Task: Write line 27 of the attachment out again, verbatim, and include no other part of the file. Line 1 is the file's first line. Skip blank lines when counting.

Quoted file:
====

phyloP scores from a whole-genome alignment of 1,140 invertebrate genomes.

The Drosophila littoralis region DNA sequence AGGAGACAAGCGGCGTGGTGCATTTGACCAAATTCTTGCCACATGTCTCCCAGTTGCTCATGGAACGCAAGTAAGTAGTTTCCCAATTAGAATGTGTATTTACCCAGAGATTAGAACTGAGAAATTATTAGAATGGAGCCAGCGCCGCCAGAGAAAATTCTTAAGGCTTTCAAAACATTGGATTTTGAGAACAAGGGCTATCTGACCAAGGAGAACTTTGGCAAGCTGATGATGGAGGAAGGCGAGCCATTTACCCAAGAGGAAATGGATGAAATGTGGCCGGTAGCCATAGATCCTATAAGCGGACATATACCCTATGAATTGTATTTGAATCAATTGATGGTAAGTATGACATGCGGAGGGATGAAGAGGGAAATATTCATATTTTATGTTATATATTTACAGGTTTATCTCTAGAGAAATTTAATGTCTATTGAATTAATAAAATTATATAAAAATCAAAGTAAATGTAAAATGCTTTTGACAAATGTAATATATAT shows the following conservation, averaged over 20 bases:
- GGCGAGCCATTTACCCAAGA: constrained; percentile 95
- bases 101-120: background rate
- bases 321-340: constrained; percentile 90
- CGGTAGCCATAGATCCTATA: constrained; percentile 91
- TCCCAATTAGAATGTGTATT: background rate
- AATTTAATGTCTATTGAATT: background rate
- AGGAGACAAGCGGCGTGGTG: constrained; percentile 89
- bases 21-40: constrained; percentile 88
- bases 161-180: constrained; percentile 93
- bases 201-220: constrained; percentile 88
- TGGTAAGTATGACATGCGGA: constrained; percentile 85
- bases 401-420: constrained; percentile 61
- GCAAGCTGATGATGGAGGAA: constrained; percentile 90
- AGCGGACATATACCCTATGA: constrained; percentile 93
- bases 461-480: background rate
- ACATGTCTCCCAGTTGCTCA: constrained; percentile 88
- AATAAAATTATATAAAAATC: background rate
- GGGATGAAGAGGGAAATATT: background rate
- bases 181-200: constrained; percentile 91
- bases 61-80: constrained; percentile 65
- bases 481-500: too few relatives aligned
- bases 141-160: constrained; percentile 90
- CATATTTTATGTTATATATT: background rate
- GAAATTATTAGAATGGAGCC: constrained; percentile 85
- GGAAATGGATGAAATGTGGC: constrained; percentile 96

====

- GGAAATGGATGAAATGTGGC: constrained; percentile 96